Konbini were also a key issue when Endō Tetsuo, a local government official in charge of the Minamisoma City incineration facility, was asked about waste management and recycling. He began his explanation by relating that the recycling rate in Fukushima Prefecture is comparatively low. It was low even before 2011, but since the nuclear disaster and the contamination problem, lifestyles have changed and there is even more rubbish to deal with. He added, ‘Many people just go to the konbini and buy things there, and it’s all wrapped in plastic.’ Sasaki Shūzō, his head of department and a guide, explained that now there are many workers living in the area around the hazardous plants involved in decontamination and reconstruction work who are single, live in dormitories, and do not cook. ‘They go to the konbini, buy things wrapped in plastic, eat them and throw the rubbish away [in the store bins] there and then.’ (Interview 10 October 2018). In fact, the only shop in Namie, the town closest to the power plant, is a konbini.

Areas that were close to the nuclear disaster may be particularly geared to the konbini lifestyle, but such workers are by no means exceptional. 35-year-old Maekawa Hidemaro, a company owner-director in Tokyo (Interview 18 August 2020), says that he goes to the konbini religiously at least once a day, sometimes just to buy a PET bottle of cold jasmine tea, which he carries home in a free bag. Since the introduction of the levy, he carries his purchases in his hands–unless they are too many–in which case he buys a bag. Similarly, Amemiya Emi, who is in her 30s and works at a large company in Tokyo, used to go to the konbini at least once a day before the pandemic: ‘Going to the konbini wasn’t just a way of saving time. When I had a few minutes break, I’d often think, “I’ll go and buy a snack”, and then I’d grab a coffee too. It was more about taking a short break from work’ (Interview 10 August 2020). Although she keeps an eco-bag in her handbag for grocery shopping at the supermarket, she does not use it at the konbini.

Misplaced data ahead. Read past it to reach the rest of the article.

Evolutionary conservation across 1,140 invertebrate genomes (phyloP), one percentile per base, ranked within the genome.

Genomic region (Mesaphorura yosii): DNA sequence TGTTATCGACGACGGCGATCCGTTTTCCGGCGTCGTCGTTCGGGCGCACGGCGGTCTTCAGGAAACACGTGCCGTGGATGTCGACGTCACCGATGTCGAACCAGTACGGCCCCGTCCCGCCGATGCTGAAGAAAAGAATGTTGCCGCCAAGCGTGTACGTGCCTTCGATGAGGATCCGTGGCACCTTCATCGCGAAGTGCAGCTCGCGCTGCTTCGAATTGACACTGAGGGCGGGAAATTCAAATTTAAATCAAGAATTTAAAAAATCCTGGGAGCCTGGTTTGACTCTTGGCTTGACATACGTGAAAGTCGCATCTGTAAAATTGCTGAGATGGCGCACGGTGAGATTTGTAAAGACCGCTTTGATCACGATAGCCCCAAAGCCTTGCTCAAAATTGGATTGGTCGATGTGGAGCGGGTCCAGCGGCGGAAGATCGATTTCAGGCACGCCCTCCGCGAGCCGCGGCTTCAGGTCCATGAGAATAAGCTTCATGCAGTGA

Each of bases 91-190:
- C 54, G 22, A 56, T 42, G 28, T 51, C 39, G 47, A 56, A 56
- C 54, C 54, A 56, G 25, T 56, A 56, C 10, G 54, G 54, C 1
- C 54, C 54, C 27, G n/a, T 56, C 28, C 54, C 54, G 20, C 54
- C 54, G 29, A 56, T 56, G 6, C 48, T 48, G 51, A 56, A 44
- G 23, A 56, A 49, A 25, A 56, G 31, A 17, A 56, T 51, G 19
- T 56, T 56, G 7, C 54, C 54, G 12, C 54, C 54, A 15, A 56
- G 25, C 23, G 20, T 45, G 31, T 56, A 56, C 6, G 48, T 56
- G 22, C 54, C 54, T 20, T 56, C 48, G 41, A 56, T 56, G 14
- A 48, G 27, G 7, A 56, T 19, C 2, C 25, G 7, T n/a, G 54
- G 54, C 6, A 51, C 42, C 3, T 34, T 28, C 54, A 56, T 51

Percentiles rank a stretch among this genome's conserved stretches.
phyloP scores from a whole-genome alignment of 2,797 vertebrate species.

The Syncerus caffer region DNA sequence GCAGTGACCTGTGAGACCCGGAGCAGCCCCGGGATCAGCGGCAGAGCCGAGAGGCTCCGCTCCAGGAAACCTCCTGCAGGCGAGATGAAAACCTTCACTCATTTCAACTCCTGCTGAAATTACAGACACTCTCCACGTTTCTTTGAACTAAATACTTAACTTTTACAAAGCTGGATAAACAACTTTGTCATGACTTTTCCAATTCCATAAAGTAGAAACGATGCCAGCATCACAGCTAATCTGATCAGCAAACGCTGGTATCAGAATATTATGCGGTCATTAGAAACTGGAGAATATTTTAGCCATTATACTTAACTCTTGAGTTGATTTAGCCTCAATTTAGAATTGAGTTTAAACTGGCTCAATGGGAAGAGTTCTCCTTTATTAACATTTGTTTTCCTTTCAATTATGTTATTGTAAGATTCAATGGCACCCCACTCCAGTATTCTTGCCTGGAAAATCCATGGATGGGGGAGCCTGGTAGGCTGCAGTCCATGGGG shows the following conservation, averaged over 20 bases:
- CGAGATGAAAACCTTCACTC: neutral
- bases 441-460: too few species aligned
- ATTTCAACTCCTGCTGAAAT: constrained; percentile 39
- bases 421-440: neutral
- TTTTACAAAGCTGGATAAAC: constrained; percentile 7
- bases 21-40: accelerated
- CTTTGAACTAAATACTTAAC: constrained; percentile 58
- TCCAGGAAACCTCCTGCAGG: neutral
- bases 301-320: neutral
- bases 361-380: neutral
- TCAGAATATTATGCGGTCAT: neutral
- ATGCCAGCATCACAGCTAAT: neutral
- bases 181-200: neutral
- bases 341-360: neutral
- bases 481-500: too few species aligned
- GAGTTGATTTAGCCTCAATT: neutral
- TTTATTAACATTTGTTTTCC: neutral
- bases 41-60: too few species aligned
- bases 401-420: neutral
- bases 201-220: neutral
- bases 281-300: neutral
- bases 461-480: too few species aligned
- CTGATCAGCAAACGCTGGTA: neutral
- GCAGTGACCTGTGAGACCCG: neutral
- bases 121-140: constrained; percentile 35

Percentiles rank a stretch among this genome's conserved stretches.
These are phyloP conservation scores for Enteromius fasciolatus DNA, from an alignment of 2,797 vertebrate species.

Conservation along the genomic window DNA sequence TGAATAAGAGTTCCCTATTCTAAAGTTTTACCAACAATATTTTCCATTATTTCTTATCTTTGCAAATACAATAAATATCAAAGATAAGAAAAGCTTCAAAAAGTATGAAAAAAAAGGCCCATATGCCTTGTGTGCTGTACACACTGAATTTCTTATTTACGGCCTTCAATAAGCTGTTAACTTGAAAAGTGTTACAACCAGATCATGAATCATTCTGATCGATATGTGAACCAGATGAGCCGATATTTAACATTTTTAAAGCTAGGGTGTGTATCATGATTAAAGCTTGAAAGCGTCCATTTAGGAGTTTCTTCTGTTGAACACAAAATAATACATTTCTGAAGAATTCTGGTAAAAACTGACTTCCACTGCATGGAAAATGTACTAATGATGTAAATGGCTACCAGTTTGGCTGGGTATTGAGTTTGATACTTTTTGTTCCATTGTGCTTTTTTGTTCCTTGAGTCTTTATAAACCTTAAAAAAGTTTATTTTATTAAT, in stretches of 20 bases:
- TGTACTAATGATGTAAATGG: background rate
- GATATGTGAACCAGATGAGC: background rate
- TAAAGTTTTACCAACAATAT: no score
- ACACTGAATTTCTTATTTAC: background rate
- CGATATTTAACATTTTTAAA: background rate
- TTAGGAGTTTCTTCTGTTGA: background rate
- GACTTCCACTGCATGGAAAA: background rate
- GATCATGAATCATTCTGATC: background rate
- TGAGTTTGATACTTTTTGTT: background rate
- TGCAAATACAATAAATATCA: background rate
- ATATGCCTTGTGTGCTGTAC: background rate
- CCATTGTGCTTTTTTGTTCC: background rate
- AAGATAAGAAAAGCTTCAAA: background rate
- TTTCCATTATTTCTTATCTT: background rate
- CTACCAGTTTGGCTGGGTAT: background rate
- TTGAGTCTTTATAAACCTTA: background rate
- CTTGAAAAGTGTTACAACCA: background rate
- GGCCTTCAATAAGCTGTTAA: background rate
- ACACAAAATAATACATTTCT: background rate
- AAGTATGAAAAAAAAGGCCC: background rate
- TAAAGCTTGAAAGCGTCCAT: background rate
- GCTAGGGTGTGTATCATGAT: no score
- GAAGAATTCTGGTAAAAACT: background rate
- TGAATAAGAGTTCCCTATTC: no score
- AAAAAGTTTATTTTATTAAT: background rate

Anthropologist Gavin Whitelaw, who studied konbini for his PhD, kept a waste diary when he experimented by living exclusively on food from konbini in Tokyo in 2005:

In the course of just the first week, I had amassed 28 plastic bags, 6 plastic straws, 13 chopsticks, 11 plastic spoons of various sizes, a few plastic forks, and two 10-litre bin bags of plastic plates, covers, cellophane wrapping, and PET bottles. […] plastic waste was indeed a significant by-product of the konbini. (Whitelaw 2018: 82–83)